Postal Nightmare in Venezuela

Postal Nightmare in Venezuela

October 15, 2014


Narrated Audio Blog

Told in the collective first person, jointly from Stu and Janell Clarke's perspective.

Stuart sat in the back of a taxi travelling four hours across the country, having now spent a total of three months in Venezuela. His hope was that this little adventure would allow The Pack Track to continue their journey exploring more of South America.

So where was he going? The city of Bolivar Ciudad, capital of the state of Bolívar. Over 2 months ago we had a brilliant idea, we'd had a lot of faulty electronics (which admittedly were old at the start of our trip and included laptop, camera, GPS and bluetooth comms) and needed a few motorcycle parts which were not easy to obtain in South America. So we decided to place an order online and have it shipped to Venezuela. The plan was sound. International shipping "guaranteed" 3-5 days delivery, we had an address we trusted with our amigo Carlos in El Callao and a plan of how to spend the time constructively while waiting for the delivery to arrive.

So why were we still waiting 2 months later? Well, it all started when we first placed the order. We chose Amazon.com as the most suitable shopping service online and went through the order process. We ran into problems entering an address in Venezuela for delivery, although some sellers do ship to Venezuela most don't and this quickly became apparent. So a new plan needed to be devised. We decided to find someone reliable outside Venezuela to ship to and have them forward to our address here. We quickly learned that a lot of Amazon sellers also don't ship to Australia, so we needed a friend in the USA. This was fine, we had made some very good friends in Texas when we started our trip and our good friend Richard happily accepted our request (I'm not sure he was aware of the nightmare it would turn into). So through the order process we went again, this time using Richards address in Texas. Everything seemed fine, credit card payment accepted, confirmation email received and we felt confident everything would be on its way. The following day however, we received another email from Amazon saying an order had come from a suspicious source (Venezuela!!) and was cancelled along with all related purchase history. WTF??

We could work around this too, so we went through the order again and saved the cart for Stuart's brother Greg in Canada to login to our account and finalise the order. It seemed fail proof, however, every time Greg logged in the cart was empty, something to do with the order being created in Venezuela no doubt (Greg is a database developer for Shopify, so his credentials for shopping online and having the correct account are pretty good). The number of items on the order had grown to 36 by this time, mainly made up of small things we had realised would be handy. We didn't want Greg to have to go through and find each item and place the order as its a timely process. We discussed the problem with Greg who came up with a much better plan. Greg set up a Virtual Private Network (VPN) server in Canada for us to use to mask our location and trick Amazon into thinking the order had come from Ottawa. This worked perfectly, the order went through with nothing suspicious for Amazon to get concerned about. We checked our email the next day anxiously expecting Amazon to figure out our cunning plan and cancel the order but only confirmations from the sellers. Yay!!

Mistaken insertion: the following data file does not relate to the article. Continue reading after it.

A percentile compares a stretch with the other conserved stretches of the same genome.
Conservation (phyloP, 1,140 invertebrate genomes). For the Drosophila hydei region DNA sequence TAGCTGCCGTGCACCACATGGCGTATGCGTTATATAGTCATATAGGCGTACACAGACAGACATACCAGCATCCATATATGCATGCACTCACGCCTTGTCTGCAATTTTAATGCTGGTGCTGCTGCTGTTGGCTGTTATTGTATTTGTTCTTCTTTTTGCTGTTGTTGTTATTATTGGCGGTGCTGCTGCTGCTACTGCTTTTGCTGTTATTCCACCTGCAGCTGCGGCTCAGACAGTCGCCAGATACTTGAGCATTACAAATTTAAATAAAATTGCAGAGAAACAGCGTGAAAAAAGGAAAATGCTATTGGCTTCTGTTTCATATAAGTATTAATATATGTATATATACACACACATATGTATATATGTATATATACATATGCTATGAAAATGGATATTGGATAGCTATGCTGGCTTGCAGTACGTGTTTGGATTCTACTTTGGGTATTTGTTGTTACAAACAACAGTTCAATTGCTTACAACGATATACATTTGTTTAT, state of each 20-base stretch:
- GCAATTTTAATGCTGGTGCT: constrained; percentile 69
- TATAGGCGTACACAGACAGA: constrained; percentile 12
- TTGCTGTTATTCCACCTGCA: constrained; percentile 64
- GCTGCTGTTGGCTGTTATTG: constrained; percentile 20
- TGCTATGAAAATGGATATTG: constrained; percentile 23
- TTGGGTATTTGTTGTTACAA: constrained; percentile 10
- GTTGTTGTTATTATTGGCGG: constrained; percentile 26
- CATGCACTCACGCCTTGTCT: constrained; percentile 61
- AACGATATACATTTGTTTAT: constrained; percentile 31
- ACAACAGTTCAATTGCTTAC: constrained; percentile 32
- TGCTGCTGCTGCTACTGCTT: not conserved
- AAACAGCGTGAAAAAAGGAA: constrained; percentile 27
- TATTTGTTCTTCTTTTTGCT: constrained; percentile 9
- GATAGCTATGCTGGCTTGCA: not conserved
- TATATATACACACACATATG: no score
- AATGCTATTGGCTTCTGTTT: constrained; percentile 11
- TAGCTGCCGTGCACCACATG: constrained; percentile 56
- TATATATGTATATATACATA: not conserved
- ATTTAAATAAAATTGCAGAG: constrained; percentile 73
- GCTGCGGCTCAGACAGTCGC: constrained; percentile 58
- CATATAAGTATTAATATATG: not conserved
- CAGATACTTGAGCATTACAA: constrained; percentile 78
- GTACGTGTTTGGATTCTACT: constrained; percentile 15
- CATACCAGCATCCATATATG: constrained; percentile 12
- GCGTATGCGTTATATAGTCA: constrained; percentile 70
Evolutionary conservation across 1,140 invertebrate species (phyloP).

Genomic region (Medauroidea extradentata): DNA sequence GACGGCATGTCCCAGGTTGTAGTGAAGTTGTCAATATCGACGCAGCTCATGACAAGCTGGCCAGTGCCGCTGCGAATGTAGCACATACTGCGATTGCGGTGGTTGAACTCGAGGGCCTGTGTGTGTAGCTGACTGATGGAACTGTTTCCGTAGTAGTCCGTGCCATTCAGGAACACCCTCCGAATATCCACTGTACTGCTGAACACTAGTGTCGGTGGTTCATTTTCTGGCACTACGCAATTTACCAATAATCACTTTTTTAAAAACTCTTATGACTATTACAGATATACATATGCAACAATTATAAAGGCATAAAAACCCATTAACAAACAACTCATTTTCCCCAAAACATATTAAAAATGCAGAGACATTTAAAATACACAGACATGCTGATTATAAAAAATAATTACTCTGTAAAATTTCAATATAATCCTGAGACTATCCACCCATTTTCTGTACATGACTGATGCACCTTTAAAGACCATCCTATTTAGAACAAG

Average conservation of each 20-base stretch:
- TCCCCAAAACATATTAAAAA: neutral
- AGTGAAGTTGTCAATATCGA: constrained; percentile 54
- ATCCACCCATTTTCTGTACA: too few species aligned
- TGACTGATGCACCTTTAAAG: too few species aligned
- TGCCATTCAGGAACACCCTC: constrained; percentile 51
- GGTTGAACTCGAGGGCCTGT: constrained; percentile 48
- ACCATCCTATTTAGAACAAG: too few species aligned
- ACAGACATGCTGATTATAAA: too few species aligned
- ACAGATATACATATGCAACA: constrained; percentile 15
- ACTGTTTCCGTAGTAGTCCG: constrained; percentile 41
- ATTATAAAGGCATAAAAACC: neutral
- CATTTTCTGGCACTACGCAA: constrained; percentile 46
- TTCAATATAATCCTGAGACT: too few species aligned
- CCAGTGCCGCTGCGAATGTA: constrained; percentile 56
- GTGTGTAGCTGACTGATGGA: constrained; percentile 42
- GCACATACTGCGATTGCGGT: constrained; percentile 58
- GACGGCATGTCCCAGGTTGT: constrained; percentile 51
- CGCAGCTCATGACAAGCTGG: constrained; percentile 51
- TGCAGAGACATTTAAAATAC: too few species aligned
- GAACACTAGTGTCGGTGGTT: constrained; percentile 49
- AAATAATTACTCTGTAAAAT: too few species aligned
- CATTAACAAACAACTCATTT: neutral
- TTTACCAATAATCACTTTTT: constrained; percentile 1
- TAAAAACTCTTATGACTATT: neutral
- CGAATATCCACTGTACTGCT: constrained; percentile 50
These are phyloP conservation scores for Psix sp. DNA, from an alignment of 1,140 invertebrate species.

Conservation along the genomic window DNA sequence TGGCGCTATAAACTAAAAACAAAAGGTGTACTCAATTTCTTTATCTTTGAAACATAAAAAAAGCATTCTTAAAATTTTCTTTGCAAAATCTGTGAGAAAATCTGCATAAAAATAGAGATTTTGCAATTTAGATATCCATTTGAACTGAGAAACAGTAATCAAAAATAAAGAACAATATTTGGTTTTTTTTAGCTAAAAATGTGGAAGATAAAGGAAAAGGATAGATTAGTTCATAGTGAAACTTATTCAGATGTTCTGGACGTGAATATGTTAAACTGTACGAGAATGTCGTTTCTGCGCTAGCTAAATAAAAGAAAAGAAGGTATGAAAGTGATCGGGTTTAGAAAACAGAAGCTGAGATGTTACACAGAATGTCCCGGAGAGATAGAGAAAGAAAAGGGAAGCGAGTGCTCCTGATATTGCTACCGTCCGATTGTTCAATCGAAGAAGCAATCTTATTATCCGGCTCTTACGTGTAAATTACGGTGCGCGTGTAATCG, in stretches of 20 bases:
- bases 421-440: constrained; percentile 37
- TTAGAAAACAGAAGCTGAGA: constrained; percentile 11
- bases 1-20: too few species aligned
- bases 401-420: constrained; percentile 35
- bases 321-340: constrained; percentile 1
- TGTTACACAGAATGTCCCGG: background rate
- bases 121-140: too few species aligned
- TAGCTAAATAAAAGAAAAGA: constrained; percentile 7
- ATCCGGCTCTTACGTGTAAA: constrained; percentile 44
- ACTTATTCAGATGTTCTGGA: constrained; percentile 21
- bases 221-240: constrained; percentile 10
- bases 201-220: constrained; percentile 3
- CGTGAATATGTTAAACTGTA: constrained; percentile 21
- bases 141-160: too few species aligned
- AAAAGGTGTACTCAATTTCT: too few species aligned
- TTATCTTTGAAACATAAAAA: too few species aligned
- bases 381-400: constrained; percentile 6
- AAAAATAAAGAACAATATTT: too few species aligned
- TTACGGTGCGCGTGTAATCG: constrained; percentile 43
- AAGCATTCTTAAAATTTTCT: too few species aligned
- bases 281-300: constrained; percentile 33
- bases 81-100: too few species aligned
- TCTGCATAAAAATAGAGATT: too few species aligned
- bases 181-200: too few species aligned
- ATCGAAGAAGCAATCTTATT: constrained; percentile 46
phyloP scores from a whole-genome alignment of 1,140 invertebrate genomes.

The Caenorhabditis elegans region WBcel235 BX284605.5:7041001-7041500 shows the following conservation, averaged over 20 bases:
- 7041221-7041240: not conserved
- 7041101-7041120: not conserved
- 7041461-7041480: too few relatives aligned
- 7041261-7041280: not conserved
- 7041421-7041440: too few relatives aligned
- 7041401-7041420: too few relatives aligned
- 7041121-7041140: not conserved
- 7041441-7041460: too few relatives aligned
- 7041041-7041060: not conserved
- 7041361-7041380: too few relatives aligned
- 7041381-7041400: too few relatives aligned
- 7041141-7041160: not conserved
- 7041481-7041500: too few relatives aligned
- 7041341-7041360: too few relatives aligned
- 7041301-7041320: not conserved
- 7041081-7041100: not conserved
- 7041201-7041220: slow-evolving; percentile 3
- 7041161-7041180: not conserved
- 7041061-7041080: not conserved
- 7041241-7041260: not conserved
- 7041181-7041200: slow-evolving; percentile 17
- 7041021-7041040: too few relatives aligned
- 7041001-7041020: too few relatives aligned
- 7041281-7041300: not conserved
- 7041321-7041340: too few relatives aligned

So now to wait for everything to be delivered. Some sellers had their items delivered very quickly, while others weren't completely honest about the processing time and although we only selected items that would be delivered within 5 days it wasn't until 2 weeks later that all the items were with Richard and ready to be forwarded (Richard said it felt like Christmas had arrived early at his house). Further delays came about due to issues with package size accepted by the courier and required repacking by Richard (sorry Richard) but eventually all items were shipped in 2 separate boxes through USPS as International Priority 3-5 days. By the time the packages were shipped it had been 5 weeks since conception, including deciding what we wanted, ordering, reordering and reordering again with all the delays associated with email communications and the delivery from Amazon. No problemo, everything was on its way, nothing could go wrong now!

It wasn't long before we realised why Amazon has such an issue with shipping to Venezuela. The specified 5 business days passed and online tracking still had the package listed in the US, surely just an issue with tracking information from Venezuela we thought. Now 2 weeks went by and still no change to the online tracking. While we used the time to explore Venezuela we stayed in contact with Carlos in El Callao, who checked daily with the post office, but never any news. 3 weeks passed and we started to get very worried, our order had turned out to be quite valuable and the thought that it could have been stolen was very real. After 4 weeks we returned to El Callao, very worried the shipment had been lost, this was made worse by the knowledge the shipment was only insured to $200, a fraction of the contents value.

On arrival in El Callao, Carlos informed us of a strike in the postal service which may be partly to blame. This was a huge relief as it meant there was still hope. The following day Carlos travelled to Guayana Ciudad on business, while there he checked at the regional post office which was still operating. Unfortunately still nothing, the post office had no information of a package addressed to him either waiting or in transit. Again we started to believe we were out of luck and began planning our next move. Most of the items were luxuries that, although expensive, we could forego and would not be reordered. All the motorcycle parts could be obtained in Brazil, albeit at inflated prices. So we would move on very disappointed but not allowing the situation to hold us up any longer.